Msn or doctorate to teach?
- 0Apr 5, '12 by cherubhipsterHello everyone!I have a question. If you wanted to become a nurse educator, can you get work with an MSN in education? Or do you really need a doctorate? I have heard this from some people and I am wondering what the take is out there.Similarly, if someone had an msn in nursing education and then got a post masters certificate as a nurse practitioner, will employers take you seriously for an NP position?Thank you!!
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- 1Apr 5, '12 by BlueDevil,DNPIn my area one cannot find a teaching position without a PhD or DNP, except to teach CNA courses. Even the community colleges are making their MSN faculty finish a doctorate or they are being demoted to only teaching clinicals, along with a significant pay cut.
a post masters for a FNP is fine, so long as you go to a reputable school
- 0Apr 5, '12 by juan de la cruz GuideNurse educator is a broad term. These days, lots of places use the title to designate a nurse in charge of staff development at a hospital, a clinical instructor in a community college, or a professor in a research-intensive university-based nursing program. Each setting and role has minimum educational requirements. A master's would probably be sufficient in a hospital setting or a community college. Clinical instructors in university programs may only have a master's but the preference is for those with advanced clinical degrees (NP or CNS). Assistant professors and up require an earned doctoral degree in nursing or related field. Some universities distinguish between clinical professor tracks and research professor tracks. In many cases, the latter requires a PhD.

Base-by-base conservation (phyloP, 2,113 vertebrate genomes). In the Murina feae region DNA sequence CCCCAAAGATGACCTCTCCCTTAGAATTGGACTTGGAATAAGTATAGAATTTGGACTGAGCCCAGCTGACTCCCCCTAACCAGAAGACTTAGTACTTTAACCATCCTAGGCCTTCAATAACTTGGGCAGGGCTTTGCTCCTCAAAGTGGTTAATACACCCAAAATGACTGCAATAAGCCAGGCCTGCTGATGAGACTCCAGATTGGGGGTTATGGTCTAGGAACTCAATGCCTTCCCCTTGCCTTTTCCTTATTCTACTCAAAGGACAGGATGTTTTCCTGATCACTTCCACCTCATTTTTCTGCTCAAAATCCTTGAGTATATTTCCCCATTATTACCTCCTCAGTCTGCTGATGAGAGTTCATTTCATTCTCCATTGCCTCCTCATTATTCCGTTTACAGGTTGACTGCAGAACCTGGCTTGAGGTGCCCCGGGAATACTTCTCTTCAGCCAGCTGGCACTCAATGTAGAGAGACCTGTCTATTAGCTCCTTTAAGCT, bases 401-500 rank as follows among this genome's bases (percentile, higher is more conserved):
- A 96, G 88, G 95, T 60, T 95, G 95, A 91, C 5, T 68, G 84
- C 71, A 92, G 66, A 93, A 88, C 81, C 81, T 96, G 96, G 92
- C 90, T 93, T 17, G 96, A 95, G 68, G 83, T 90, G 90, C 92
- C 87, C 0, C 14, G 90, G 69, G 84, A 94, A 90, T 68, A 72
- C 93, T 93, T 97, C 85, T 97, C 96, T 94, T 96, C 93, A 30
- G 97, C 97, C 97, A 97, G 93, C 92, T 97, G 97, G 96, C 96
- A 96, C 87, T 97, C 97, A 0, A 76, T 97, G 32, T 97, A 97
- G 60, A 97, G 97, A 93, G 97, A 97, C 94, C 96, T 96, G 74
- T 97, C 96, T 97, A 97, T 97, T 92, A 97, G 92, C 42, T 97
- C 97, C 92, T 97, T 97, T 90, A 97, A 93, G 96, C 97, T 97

- 0Apr 5, '12 by juan de la cruz GuideQuote from cherubhipsterWhy take such a convoluted route to an NP position when you can start an NP program, graduate, get certified, and work as NP without going through the nurse educator master's degree?Similarly, if someone had an msn in nursing education and then got a post masters certificate as a nurse practitioner, will employers take you seriously for an NP position?Thank you!!
I guess that does answer your question in the sense that you may have to explain to prospective employers the reason why you started with a nurse educator master's before starting the post-master's NP program. However, it shouldn't be a big deal because your application will be judged based on your nursing experience, your NP training, and your overall fit for the NP position you're applying for.
- 0Apr 6, '12 by LindaBrightI believe the qualifications as a Nurse Educator follow the other requirements for any undergraduate or grad-level instructor. A MSN or Master's level degree will get you in as an assistant, but a doctorate-level degree is required as a professor. As has been said previously, the Master's level will allow a degree of teaching, usually within the clinical role, but becoming a nurse educator today requires the higher-level nursing tracks.
In regard to your other question, I cannot imagine an employer would not consider your education background, in combination with a post-grad NP certificate a solid foundation that can benefit patients overall.